One very edifying part of the Family Tree, though, is the clarification of the singular/plural issue. I learned I’ve been making some pretty dumb statements (as have most of the people who write about PFAS). According to the ATSDR, PFAS is plural, so you shouldn’t add an “s” to it and write PFASs, as many, including me, have done. Putting an “s” on PFAS is like saying, “My uncle has three childrens and they all wear red hatss.”
We live and learn.
Pure Water Annie always crosses the t’s and dots the i’s and never puts s’s on plurals.
Water Softener FAQ: Regenerating a Softener with Potassium Chloride
by Pure Water Annie
Gazette Technical Writer Pure Water Annie Answer’s the Persistent Questions about Water Treatment
Why do some people use potassium chloride rather than salt to regenerate their water softener?
The main reason is to avoid using sodium – for health or environmental reasons. In fact, some cities require its use in an effort to limit sodium levels in wastewater.
How does the cost compare with standard softener salt?
Potassium chloride (KCl) is more expensive; considerably more expensive in some areas. Also, salt is more readily available. Since potassium is used in farm fertilizer, it’s in much shorter supply and it may eventually get very expensive.
I’ve heard you have to use more potassium chloride than standard softener salt to regenerate the softener. Is this true?
In theory, it would seem to be true, but research has shown this isn’t a big factor. In one study, when using 15 lbs. of salt per cubic foot of resin for regeneration, standard salt was only about 2% more efficient than potassium chloride.
Are there problems with potassium chloride?
Other than the cost and in some areas the lack of availability, one issue is the tendency under certain conditions (mainly temperature swings when softeners are installed in unheated areas) for a condition called recrystallization to occur. This is similar to the condition called “salt bridge,” with regular salt, but when temperatures fluctuate potassium chloride can precipitate and drop to the bottom of the brine tank forming a solid mass beneath the salt grid platform. There are strategies to alleviate this which include insulating the brine tank or elevating the tank on a wooden platform.
I have a reverse osmosis drinking water system. They told me it takes the sodium out of my softened water. Is this true?
Yes. It will also remove potassium, so if you have an RO unit for drinking water, your choice of a regenerant has no health implications.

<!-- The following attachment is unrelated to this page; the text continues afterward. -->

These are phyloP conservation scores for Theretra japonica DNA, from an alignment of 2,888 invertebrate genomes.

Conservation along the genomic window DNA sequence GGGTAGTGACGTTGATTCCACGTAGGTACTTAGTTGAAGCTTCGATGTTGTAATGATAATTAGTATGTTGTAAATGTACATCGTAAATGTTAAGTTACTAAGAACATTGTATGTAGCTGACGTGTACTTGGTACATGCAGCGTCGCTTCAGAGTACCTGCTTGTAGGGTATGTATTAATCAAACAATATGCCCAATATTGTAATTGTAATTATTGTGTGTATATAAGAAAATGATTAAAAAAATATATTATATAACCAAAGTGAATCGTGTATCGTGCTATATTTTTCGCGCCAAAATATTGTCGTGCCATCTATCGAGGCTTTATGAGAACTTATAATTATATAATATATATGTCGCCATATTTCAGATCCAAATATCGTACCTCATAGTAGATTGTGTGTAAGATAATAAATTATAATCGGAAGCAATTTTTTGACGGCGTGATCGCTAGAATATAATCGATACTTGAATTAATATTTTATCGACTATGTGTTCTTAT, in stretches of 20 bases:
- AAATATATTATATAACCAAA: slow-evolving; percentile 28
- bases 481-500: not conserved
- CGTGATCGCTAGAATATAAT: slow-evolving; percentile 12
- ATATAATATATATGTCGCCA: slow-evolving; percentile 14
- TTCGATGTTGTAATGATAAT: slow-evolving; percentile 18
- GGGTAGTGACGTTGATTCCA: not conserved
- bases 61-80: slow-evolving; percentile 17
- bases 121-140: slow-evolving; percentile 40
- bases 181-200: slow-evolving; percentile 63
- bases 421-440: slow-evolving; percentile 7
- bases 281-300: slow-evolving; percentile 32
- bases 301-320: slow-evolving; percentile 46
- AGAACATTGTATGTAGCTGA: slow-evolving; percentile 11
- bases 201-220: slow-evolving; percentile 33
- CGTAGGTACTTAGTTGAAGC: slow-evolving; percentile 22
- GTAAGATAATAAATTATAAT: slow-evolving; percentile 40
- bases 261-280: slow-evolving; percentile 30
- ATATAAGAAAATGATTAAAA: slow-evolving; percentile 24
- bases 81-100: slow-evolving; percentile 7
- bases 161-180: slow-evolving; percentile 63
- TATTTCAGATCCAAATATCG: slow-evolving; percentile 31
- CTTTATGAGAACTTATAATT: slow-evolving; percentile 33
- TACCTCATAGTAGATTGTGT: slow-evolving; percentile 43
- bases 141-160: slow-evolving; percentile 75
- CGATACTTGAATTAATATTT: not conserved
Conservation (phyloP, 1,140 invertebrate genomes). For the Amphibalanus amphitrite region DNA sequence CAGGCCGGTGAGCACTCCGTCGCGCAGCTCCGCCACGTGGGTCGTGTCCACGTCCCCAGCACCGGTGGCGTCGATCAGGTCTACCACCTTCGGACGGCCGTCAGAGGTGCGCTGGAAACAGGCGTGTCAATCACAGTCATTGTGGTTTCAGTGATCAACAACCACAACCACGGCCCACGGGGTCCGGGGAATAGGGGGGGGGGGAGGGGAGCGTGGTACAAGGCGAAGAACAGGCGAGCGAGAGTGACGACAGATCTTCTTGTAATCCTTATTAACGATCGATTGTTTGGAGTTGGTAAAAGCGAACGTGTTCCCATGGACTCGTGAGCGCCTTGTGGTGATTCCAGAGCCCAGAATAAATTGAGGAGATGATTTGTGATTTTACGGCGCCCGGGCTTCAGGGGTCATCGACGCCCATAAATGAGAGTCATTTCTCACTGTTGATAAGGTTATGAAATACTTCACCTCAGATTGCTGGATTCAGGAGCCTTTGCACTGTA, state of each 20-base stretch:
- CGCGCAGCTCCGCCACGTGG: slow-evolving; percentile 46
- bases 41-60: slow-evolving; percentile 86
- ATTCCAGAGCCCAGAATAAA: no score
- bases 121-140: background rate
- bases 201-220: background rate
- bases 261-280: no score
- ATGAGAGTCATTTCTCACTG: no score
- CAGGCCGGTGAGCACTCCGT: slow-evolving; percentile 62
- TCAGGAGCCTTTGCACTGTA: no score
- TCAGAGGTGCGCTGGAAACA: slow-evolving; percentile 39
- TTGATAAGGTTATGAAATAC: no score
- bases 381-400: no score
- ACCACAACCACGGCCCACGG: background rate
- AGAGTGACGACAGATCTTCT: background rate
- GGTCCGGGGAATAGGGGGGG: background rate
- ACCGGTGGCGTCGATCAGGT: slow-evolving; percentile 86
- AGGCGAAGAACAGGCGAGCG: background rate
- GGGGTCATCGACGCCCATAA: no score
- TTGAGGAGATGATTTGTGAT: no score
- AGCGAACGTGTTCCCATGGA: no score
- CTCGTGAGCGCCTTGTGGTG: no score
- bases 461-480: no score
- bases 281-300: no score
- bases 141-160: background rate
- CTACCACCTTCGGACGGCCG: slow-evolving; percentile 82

And if I don’t have an RO unit?
The amount of sodium you ingest in softened water is pretty insignificant when compared with your total sodium intake, so drinking softened water normally isn’t important. For people trying to eliminate all sources of sodium, of course, it may be a different story.
If I want to try potassium chloride in my softener, do I need to make modifications?
No, salt and potassium chloride both work well in standard water softeners.
Changing the Filter Media in Home Water Filter Tanks: The Hard Part Is Getting the Old Media Out
Home tank-style water filters, either backwashing filters or simple “in/out” units that do not backwash, are essentially trouble-free performers, but eventually, usually after a few years of service, the filter medium inside the tank has to be removed and replaced. Removal is usually the hard part of the job.
Professional water treatment dealers often have special tools and tricks to make media change easy. They also may have a couple of muscular young guys who are used to dealing with heavy tanks.
Here are a few tricks for homeowners, who usually have none of the above.
If the filter is small, and if it is installed in an easily accessible location, the job can be pretty easy. If the filter is large–like a 13″ X 54″ tank, for example–and/or if it is installed in a hard-to-reach spot, the job won’t be easy.
After you have turned off your water supply to the filter and disconnected it from your plumbing, you can open the filter by simply screwing the control head off of the tank. It’s like a lid on a bottle. No tool is needed, but if it’s on tight it may be a two person job, with one holding the tank and the other screwing off the control head. Tip: If your filter has a Fleck 2510 control valve, don’t remove the clamp just above the lip of the tank. Screw the entire head, clamp and all, out of the tank.
With a small tank that’s easily accessible, the best strategy is to muscle the tank outdoors or to a floor drain, invert it and dump out the water and media inside. If you’re outdoors, it’s very easy to tilt the tank to a 45 degree angle and insert a garden hose, with water running, into the tank to rinse out the media.
However, if the tank is large and heavy, and especially if it is installed in a cramped space where it would be hard to remove, a suggested option is the use of a small wet vacuum, often called a “shop vac.” Using a shop vac you can suck the water and the spent media from the tank without moving the tank.
Depending on the size of your shop vac and the size of your filter tank, you’ll have to empty the shop vac a few times to accomplish the task. It can be a messy job, but it’s much easier than moving a heavy filter tank.